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Transcription factor FOXO3a controls the persistence of memory CD4+ T cells during HIV infection

Abstract

The persistence of central memory CD4+ T cells (TCM cells) is a major correlate of immunological protection in HIV/AIDS, as the rate of TCM cell decline predicts HIV disease progression. In this study, we show that TCM cells and effector memory CD4+ T cells (TEM cells) from HIV+ elite controller (EC) subjects are less susceptible to Fas-mediated apoptosis and persist longer after multiple rounds of T cell receptor triggering when compared to TCM and TEM cells from aviremic successfully treated (ST) subjects or from HIV donors. We show that persistence of TCM cells from EC subjects is a direct consequence of inactivation of the FOXO3a pathway. Silencing the transcriptionally active form of FOXO3a by small interfering RNA or by introducing a FOXO3a dominant-negative form (FOXO3a Nt) extended the long-term survival of TCM cells from ST subjects to a length of time similar to that of TCM cells from EC subjects. The crucial role of FOXO3a in the survival of memory cells will help shed light on the underlying immunological mechanisms that control viral replication in EC subjects.

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Figure 1: Memory TCM and TEM cells from EC subjects are less sensitive to Fas-mediated apoptosis and show heightened in vitro persistence after multiple rounds of TCR stimulation compared to those from ST subjects or HIV donors.
Figure 2: mDCs from EC subjects, ST subjects and HIV subjects show similar phenotypic and functional patterns.
Figure 3: Ex vivo TCM and TEM cells from EC and ST subjects show similar profiles of activation and proliferation markers.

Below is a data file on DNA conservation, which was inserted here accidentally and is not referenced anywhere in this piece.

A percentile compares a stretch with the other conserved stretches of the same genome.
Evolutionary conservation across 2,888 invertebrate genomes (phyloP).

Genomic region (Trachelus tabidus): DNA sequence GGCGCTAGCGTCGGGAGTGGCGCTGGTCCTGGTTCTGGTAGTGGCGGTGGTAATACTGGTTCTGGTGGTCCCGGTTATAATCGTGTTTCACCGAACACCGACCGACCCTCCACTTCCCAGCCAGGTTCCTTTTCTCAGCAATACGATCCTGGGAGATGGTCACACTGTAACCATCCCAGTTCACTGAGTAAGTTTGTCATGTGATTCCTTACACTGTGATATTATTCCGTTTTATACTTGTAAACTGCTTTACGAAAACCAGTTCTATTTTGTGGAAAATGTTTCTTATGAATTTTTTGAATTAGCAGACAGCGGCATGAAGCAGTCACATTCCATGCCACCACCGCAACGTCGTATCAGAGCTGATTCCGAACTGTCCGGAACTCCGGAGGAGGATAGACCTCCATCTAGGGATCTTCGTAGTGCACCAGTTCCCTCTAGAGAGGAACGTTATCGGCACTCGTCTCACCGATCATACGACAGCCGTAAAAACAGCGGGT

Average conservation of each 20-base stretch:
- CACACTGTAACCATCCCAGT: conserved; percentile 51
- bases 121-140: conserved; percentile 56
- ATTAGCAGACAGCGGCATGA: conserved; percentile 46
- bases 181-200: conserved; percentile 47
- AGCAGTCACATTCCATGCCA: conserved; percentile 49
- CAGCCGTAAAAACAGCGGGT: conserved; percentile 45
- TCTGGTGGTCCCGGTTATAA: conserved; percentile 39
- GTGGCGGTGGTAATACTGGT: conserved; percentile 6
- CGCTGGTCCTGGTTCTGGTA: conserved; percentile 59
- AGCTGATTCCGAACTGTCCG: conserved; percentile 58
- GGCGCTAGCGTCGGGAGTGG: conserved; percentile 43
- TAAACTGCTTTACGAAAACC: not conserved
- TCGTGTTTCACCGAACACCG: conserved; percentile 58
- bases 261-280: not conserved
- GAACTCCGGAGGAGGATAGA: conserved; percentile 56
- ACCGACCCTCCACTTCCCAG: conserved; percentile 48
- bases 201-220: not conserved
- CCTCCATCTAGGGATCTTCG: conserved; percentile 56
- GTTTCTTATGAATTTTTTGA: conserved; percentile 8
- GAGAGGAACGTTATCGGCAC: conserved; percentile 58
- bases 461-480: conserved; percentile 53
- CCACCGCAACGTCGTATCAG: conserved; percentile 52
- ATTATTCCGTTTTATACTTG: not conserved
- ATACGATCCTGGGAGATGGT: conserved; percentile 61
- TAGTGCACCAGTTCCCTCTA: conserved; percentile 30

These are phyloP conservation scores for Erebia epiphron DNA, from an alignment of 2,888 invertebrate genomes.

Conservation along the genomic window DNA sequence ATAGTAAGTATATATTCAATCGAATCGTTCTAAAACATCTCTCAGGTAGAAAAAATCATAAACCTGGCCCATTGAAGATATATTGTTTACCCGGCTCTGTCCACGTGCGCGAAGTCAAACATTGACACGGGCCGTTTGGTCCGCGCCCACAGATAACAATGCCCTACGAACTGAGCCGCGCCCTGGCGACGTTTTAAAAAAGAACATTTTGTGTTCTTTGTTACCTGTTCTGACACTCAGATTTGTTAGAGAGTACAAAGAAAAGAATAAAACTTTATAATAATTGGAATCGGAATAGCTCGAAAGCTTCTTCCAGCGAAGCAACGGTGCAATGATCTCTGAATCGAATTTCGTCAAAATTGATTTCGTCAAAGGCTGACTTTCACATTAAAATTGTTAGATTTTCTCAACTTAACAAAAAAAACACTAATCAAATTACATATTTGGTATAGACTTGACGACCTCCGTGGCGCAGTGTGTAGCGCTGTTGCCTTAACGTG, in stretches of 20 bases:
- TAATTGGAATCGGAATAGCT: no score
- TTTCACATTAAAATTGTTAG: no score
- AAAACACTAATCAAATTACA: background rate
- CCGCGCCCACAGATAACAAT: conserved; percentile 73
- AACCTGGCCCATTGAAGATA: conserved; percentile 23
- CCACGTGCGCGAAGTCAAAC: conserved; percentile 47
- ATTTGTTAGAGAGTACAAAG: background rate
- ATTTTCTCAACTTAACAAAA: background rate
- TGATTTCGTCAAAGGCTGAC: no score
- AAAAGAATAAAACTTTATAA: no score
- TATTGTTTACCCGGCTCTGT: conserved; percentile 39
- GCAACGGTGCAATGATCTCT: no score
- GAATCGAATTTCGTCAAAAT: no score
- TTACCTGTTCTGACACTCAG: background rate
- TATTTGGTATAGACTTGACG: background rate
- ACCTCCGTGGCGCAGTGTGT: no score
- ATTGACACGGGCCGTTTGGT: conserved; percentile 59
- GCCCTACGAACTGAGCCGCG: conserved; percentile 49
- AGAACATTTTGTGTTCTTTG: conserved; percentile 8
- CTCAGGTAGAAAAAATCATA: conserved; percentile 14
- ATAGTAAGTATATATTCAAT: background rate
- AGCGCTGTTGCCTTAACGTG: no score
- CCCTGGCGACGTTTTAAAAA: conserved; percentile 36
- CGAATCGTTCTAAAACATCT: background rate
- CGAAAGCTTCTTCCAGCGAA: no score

Figure 4: TCM and TEM from EC subjects display higher phospho-FOXO3a phenotypes than those from ST subjects and HIV subjects.
Figure 5: FOXO3a shutdown by siRNA rescues TCM and TEM cells from ST donors from Fas-mediated apoptosis.
Figure 6: FOXO3a Nt increases TCM cell persistence of ST subjects.

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Acknowledgements

We thank D. Trono (University of Geneva) for the lentiviral vector pWPI, packaging plasmid psPAX2 and envelope plasmid pMD2G. We thank M. Lainesse and Y. Chouikh for expert technical assistance. We thank L. Greller and R. Somogyi for statistical assistance. We also want to thank all study participants. J.v.G. is a recipient of the Fond de la Recherche Médicale fellowship, L.T. and E.A.S. are funded by the Canadian Institutes of Health Research and N.C. is supported by The American Foundation for AIDS Research (fellowship number 106634-38-RFRL). This study was supported by funds from the National Institutes of Health, the Canadian Institutes of Health Research, Genome Quebec, Genome Canada, Fonds de Recherche en Santé du Quebec and the Canadian Network for Vaccines and Immunotherapeutics. R.-P.S. is the Canada Research Chair in Human Immunology. J.-P.R., is a clinician-scientist supported by Fonds de Recherche en Santé du Quebec. We thank R. Seder, M. Lederman, Q. Eichbaum and P. Ancuta for critically reviewing the manuscript. We would also like to thank the members of the Cleveland Immunopathogenesis Consortium for helpful discussions.

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J.v.G. performed most of the experiments and wrote the article. R.-P.S. and E.K.H. generated the concept, supervised the experiments and wrote the article. F.A.P., Z.H., Y.Z. and Y.S. worked on the siRNA and lentiviral construct; N.C. did the p24 ELISA; B.Y.-D., E.A.S., L.T., M.E.F. and C.R. worked on the in vitro system; S.G. performed sorting; G.B. and P.W. worked on the statistics; and J.-P.R. and R.S.B. recruited subjects and helped with the discussion.

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Correspondence to Elias K Haddad or Rafick-Pierre Sekaly.

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van Grevenynghe, J., Procopio, F., He, Z. et al. Transcription factor FOXO3a controls the persistence of memory CD4+ T cells during HIV infection. Nat Med 14, 266–274 (2008). https://doi.org/10.1038/nm1728

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